The Bugatti Veyron Grand Sport Vitesse produces 1,200 horsepower from its tightly packed quad-turbocharged W16 engine. It is a modern marvel that takes four camshafts and 64 valves to move all the air needed to make this power, and it sure doesn’t come cheap.
An oil change for the Veyron costs slightly more than a new Fiesta ST and requires an engine disassembly due to the extremely tight tolerances. We aren’t likely to find a W16 for sale anytime soon and, even if one does pop up, it won’t go for less than six figures. Not to worry, as a company out of Michigan may have a much better solution — one that makes just as much power with half as many valves and no forced induction. (Read More…)
Welcome, friends, to the latest episode of “Chris grows a mullet, switches to Busch Light, and plays Skynyrd on repeat.” Hashtag ‘Murica.
Like I mentioned Monday, I’ve not yet had the pleasure of enjoying any sort of pony car. I can try and come up with excuses, but there aren’t any. This has to change. So, I opened up eBay and found my second dark blue pony of the week.
I hold no allegiance in the Chevy versus Ford battle, so vendors of Calvin peeing on the other brand’s logo can stop emailing me.
Hey sanjeev, i’m looking for some advice on what i should do here. The car: 1987 Toyota Cressida, 170,000kms (i live in vancouver, BC), usual mid-eighties toyota rust, other than needing brakes it seems to run great. i paid exactly $0.00 for the car. (Read More…)
There’s a new small block in town, baby: keeping the spirit of the original 1949 Kettering OHV V8 alive. Piston Slap says the new name is sad: mediocre memories of the Optispark munching, reverse flow coolin’ LT-1 is not a fitting successor to the sheer splendiferousness that was the LSX. Vellum Venom says that the 2006 Ford F-150 called, asking for its fender emblem back. But what’s the real story? (Read More…)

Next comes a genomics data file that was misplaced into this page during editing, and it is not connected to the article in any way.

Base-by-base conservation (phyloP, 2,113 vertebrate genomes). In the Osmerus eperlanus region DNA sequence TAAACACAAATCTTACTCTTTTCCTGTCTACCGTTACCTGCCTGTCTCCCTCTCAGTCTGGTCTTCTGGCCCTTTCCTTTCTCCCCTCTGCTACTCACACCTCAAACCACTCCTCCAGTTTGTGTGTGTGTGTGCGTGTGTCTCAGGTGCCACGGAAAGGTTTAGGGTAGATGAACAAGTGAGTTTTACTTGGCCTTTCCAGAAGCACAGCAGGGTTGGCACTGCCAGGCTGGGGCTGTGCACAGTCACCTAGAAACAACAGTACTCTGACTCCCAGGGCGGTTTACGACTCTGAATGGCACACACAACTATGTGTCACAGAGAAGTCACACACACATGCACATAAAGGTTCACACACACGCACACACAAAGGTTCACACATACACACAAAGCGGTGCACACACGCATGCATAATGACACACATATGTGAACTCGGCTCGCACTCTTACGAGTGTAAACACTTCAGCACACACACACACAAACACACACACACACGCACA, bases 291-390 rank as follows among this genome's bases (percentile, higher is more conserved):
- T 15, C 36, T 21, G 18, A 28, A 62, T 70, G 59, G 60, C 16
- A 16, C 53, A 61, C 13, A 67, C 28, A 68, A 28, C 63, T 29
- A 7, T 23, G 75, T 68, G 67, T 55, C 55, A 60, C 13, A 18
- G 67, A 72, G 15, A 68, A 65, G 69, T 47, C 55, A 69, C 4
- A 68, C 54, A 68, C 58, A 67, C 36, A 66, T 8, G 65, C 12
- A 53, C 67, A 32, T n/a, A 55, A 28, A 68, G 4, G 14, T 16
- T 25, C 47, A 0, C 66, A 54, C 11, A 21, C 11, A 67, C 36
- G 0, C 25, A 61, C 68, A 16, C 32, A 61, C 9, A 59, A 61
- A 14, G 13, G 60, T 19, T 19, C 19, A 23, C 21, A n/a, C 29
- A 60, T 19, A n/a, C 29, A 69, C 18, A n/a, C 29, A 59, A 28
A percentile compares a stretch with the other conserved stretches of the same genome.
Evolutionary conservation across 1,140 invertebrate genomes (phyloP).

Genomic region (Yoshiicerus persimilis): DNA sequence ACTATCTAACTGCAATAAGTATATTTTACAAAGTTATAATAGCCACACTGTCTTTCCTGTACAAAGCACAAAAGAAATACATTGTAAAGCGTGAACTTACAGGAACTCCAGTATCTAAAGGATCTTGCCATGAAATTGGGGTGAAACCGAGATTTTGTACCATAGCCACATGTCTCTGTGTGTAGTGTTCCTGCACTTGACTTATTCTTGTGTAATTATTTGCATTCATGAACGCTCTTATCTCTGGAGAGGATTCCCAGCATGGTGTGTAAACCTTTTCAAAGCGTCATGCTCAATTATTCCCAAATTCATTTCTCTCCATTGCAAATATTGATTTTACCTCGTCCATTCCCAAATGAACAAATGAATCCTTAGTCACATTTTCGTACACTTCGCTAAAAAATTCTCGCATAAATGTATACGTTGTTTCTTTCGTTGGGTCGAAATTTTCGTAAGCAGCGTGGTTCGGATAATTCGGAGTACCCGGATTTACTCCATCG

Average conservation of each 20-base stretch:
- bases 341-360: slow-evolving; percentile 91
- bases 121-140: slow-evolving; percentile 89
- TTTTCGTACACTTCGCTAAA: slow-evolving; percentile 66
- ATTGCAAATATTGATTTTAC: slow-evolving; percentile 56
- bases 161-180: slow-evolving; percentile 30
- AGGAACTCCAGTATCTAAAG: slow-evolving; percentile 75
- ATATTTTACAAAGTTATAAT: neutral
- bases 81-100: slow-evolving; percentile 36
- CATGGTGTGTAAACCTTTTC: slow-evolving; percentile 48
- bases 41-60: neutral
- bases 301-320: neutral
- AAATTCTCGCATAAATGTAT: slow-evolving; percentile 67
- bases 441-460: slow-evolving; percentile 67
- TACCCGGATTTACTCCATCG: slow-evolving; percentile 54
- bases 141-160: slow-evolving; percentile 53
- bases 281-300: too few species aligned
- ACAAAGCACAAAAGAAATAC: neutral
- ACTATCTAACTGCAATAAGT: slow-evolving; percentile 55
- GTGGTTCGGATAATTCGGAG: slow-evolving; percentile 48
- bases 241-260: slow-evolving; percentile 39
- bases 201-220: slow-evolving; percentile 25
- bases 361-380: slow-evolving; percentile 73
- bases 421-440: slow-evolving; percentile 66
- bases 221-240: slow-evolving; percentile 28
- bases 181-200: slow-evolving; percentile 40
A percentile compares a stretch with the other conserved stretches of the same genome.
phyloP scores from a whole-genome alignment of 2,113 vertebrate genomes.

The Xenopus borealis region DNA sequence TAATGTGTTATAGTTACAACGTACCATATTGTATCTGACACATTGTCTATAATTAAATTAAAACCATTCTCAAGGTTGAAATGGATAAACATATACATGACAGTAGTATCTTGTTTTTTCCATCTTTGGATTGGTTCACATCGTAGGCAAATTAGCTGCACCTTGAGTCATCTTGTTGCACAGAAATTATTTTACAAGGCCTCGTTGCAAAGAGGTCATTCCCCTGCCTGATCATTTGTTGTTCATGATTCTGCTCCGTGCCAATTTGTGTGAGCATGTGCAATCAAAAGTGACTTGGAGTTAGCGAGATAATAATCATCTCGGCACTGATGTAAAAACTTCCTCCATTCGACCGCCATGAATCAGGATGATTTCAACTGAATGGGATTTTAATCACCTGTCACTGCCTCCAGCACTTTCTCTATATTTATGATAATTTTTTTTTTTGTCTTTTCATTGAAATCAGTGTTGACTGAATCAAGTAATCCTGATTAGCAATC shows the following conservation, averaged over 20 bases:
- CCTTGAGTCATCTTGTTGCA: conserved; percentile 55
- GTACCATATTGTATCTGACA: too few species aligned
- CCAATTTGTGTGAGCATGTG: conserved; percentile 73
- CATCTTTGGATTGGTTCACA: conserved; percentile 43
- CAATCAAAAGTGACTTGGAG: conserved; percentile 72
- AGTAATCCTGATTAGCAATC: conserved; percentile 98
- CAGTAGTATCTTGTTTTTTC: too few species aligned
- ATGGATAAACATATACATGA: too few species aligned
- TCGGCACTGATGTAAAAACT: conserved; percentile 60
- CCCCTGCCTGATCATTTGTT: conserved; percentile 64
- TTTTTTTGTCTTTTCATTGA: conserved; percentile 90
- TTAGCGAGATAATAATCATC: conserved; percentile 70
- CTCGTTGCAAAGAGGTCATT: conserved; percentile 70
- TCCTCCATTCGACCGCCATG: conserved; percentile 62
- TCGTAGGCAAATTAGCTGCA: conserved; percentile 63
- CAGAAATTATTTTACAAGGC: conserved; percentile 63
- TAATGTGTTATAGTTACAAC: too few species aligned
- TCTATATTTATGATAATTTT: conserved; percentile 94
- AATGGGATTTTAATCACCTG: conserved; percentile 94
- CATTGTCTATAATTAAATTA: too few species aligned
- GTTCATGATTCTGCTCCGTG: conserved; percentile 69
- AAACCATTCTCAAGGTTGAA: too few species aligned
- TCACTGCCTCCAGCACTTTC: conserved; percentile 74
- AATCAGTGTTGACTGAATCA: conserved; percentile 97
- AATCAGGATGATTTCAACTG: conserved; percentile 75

For its day, the BMW E30 3-series was an impressive blend of German craftsmanship, understated and cohesive style with remarkable performance. Then again, the E30 may lack straight line performance but the handling remains stellar. And the look is almost timeless. But it needs more than 200 horsepower to truly shine outside of its numerous wins at the 24 Hours Of LeMons. Perhaps 345 horses will help the cause. So let’s put a lightweight, torque intensive V8 under the hood to fix that singular shortcoming.
As regularly mentioned on Piston Slap, the LS-X engines are the best in the world for their compact size, low weight, simplicity, reliability, cost and ability to make more power with simple bolt-ons. So I wanted to share my project to TTAC’s readers: we put a ’99 LS-1 and T56 into our BMW E30. Everything works, A/C, cruise control, etc. Seriously.
It’s a sleeper, except for the “357i” numbers on the trunk (nice of BMW to make a “735” that we could cut apart) and our “E30-LS1” license plate!! Only those ‘in the know’ get it.
We published a “How-To” CD, which documents how to build the E30-LS1. It contains pictures from the build, Catia drawings, wiring, fuel system, driveshaft mods, engine mounts, radiator system, A/C, HydroBoost, etc. I also have more pictures here.